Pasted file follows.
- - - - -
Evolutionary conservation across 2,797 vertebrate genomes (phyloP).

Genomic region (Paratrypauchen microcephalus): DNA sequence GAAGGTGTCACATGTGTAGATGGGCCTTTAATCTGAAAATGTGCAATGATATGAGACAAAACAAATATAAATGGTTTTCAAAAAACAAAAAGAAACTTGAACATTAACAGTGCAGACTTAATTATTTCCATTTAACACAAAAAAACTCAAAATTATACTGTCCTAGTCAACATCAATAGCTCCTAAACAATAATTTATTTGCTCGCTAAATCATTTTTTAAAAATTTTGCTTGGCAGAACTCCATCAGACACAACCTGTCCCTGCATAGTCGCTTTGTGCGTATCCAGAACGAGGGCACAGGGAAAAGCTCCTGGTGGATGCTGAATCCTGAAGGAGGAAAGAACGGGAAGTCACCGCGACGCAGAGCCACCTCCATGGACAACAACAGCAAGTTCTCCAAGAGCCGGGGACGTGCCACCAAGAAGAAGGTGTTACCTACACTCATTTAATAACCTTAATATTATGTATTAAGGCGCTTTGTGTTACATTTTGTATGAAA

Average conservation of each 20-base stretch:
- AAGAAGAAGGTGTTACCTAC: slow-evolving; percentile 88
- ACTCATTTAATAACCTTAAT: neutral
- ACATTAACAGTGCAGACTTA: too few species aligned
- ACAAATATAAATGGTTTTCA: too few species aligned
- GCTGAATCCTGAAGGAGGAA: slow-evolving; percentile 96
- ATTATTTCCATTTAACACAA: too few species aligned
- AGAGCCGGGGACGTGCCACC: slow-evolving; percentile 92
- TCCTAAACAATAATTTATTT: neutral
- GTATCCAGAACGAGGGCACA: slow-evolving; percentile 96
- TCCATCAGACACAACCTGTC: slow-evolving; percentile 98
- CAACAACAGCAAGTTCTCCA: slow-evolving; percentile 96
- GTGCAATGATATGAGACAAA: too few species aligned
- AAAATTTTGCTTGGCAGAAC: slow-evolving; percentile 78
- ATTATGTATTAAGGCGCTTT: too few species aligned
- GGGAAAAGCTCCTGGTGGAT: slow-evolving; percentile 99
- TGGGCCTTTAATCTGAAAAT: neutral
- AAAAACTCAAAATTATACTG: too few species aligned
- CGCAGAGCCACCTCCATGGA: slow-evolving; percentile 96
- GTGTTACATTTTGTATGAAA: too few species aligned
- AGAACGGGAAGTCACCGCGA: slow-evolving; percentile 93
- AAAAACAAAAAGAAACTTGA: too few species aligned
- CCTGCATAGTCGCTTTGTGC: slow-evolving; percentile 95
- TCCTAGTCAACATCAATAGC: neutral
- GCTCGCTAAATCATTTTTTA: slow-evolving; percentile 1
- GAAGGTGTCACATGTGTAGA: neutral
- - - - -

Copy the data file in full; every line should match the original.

Evolutionary conservation across 2,797 vertebrate genomes (phyloP).

Genomic region (Paratrypauchen microcephalus): DNA sequence GAAGGTGTCACATGTGTAGATGGGCCTTTAATCTGAAAATGTGCAATGATATGAGACAAAACAAATATAAATGGTTTTCAAAAAACAAAAAGAAACTTGAACATTAACAGTGCAGACTTAATTATTTCCATTTAACACAAAAAAACTCAAAATTATACTGTCCTAGTCAACATCAATAGCTCCTAAACAATAATTTATTTGCTCGCTAAATCATTTTTTAAAAATTTTGCTTGGCAGAACTCCATCAGACACAACCTGTCCCTGCATAGTCGCTTTGTGCGTATCCAGAACGAGGGCACAGGGAAAAGCTCCTGGTGGATGCTGAATCCTGAAGGAGGAAAGAACGGGAAGTCACCGCGACGCAGAGCCACCTCCATGGACAACAACAGCAAGTTCTCCAAGAGCCGGGGACGTGCCACCAAGAAGAAGGTGTTACCTACACTCATTTAATAACCTTAATATTATGTATTAAGGCGCTTTGTGTTACATTTTGTATGAAA

Average conservation of each 20-base stretch:
- AAGAAGAAGGTGTTACCTAC: slow-evolving; percentile 88
- ACTCATTTAATAACCTTAAT: neutral
- ACATTAACAGTGCAGACTTA: too few species aligned
- ACAAATATAAATGGTTTTCA: too few species aligned
- GCTGAATCCTGAAGGAGGAA: slow-evolving; percentile 96
- ATTATTTCCATTTAACACAA: too few species aligned
- AGAGCCGGGGACGTGCCACC: slow-evolving; percentile 92
- TCCTAAACAATAATTTATTT: neutral
- GTATCCAGAACGAGGGCACA: slow-evolving; percentile 96
- TCCATCAGACACAACCTGTC: slow-evolving; percentile 98
- CAACAACAGCAAGTTCTCCA: slow-evolving; percentile 96
- GTGCAATGATATGAGACAAA: too few species aligned
- AAAATTTTGCTTGGCAGAAC: slow-evolving; percentile 78
- ATTATGTATTAAGGCGCTTT: too few species aligned
- GGGAAAAGCTCCTGGTGGAT: slow-evolving; percentile 99
- TGGGCCTTTAATCTGAAAAT: neutral
- AAAAACTCAAAATTATACTG: too few species aligned
- CGCAGAGCCACCTCCATGGA: slow-evolving; percentile 96
- GTGTTACATTTTGTATGAAA: too few species aligned
- AGAACGGGAAGTCACCGCGA: slow-evolving; percentile 93
- AAAAACAAAAAGAAACTTGA: too few species aligned
- CCTGCATAGTCGCTTTGTGC: slow-evolving; percentile 95
- TCCTAGTCAACATCAATAGC: neutral
- GCTCGCTAAATCATTTTTTA: slow-evolving; percentile 1
- GAAGGTGTCACATGTGTAGA: neutral